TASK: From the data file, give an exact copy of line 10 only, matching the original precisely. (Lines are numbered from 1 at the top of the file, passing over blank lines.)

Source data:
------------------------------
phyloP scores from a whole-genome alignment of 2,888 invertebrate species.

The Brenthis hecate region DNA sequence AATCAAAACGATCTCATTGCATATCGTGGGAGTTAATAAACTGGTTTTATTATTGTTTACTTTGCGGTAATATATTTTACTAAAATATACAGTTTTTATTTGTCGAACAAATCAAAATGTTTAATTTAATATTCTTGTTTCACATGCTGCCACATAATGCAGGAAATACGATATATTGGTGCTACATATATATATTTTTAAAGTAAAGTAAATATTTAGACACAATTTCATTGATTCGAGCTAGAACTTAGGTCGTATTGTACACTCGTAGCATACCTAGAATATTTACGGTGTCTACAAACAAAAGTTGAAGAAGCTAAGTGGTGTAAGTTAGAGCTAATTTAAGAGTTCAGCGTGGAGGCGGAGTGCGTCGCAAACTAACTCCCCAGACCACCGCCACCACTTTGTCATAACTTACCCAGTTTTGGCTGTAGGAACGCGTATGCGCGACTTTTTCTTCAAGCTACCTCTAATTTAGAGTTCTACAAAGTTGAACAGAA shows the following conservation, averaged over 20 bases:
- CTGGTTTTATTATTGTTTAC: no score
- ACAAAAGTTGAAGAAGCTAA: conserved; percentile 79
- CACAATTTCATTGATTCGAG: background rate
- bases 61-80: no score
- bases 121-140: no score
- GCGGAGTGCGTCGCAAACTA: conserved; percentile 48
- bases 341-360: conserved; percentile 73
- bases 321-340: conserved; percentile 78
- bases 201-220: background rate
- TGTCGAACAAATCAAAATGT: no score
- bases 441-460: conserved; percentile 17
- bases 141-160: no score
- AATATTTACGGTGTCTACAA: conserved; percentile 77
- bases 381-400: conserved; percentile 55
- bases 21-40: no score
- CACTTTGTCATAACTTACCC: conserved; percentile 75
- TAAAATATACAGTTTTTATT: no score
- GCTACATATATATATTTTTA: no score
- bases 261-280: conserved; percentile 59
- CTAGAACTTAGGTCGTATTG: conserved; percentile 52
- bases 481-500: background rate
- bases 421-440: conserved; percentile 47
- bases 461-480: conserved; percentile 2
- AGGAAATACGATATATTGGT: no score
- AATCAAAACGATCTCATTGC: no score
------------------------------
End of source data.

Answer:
- bases 321-340: conserved; percentile 78